The Wall Street Journal ran a story in their online health section yesterday about the adverse effects of gluten on people who test negative for Celiac Disease, the so-called “gluten sensitive” or “gluten intolerant.”
The story discusses a new study that provides evidence that gluten sensitivity has a very real effect on one’s intestines and immune system, in a different way than Celiac Disease. It addresses the common problem that people have of doctors being quick to judge symptoms as being “in one’s head” as soon as the Celiac test comes back negative.
The problem with gluten sensitivity is that it’s hard to pin down, the article says:
Some experts think as many as 1 in 20 Americans may have some form of it, but there is no test or defined set of symptoms. The most common are IBS-like stomach problems, headaches, fatigue, numbness and depression, but more than 100 symptoms have been loosely linked to gluten intake, which is why it has been so difficult to study. Peter Green, director of the Celiac Disease Center says that research into gluten sensitivity today is roughly where celiac disease was 30 years ago.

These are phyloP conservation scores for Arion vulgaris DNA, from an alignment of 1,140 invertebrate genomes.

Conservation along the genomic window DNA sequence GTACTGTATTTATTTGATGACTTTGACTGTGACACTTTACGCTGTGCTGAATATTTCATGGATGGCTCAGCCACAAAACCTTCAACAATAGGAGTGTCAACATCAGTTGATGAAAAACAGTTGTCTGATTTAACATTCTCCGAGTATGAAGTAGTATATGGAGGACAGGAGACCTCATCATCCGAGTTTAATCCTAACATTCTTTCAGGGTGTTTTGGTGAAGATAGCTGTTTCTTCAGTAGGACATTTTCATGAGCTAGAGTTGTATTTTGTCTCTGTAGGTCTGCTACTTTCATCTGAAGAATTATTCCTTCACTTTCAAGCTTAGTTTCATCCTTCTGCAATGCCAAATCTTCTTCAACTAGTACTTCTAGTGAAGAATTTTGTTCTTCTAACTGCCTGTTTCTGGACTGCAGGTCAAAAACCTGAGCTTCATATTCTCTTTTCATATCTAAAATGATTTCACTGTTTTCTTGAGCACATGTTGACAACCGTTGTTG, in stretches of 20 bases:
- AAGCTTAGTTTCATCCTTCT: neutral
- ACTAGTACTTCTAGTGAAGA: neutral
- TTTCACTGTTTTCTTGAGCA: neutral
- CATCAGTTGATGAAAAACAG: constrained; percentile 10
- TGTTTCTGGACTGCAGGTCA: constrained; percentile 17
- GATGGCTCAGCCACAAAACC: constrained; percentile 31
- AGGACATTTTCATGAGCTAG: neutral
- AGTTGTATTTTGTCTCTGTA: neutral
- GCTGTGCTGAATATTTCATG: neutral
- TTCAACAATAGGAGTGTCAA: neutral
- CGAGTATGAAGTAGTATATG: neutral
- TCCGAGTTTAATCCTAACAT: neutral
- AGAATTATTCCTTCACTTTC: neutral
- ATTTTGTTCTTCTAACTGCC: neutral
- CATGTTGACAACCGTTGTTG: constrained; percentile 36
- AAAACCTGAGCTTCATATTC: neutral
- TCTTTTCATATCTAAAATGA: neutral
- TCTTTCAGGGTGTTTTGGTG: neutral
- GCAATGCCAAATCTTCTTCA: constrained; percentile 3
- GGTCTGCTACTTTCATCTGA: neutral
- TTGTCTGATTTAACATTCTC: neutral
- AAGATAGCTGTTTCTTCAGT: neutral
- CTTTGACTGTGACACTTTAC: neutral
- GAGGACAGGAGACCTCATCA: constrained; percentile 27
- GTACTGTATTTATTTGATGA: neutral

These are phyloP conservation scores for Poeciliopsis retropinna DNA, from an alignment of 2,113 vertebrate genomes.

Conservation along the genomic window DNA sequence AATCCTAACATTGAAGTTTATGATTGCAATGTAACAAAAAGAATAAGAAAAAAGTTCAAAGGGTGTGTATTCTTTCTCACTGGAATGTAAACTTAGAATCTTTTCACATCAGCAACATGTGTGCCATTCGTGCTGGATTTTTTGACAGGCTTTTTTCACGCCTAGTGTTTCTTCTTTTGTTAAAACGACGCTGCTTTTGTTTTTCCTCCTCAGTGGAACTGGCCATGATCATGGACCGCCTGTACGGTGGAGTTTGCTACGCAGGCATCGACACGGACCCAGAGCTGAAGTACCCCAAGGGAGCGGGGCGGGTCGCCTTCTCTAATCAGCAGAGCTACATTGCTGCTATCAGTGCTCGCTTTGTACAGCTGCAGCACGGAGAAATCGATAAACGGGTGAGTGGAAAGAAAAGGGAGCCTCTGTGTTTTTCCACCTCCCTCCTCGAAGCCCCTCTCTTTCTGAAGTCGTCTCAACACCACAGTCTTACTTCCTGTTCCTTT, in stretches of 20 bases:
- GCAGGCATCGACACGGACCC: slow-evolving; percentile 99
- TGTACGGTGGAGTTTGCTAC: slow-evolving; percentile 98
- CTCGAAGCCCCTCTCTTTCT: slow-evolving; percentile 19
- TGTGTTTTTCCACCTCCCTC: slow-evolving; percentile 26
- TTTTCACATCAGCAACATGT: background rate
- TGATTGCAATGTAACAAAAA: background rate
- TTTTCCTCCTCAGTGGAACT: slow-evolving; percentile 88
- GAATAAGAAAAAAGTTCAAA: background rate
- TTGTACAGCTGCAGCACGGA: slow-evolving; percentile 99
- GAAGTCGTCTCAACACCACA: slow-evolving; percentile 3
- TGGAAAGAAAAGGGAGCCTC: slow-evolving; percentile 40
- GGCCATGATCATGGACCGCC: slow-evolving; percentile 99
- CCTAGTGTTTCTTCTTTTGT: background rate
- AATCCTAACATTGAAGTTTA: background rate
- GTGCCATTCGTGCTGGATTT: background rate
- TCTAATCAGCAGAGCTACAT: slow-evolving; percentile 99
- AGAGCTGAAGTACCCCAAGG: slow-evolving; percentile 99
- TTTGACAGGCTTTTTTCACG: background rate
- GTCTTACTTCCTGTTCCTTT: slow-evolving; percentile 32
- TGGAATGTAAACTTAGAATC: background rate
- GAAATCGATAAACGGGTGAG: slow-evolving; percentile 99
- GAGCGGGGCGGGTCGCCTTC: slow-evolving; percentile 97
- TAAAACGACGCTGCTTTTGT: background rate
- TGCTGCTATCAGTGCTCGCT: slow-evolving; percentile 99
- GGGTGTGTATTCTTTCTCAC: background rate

As of now, the only real treatment for gluten sensitivity is a more lenient form of celiac disease treatment – a gluten-free diet with the possibility of some cheating in small amounts.
The article also includes a video and a nifty chart:
I hope this opens people’s eyes to the possibility that their stomach pain might not just be indigestion or too much cheese on their pizza. As time goes by, more and more evidence seems to suggest that humans are not meant to be eating gluten, at least, not in such high quantities. Not when there are so many delicious alternatives!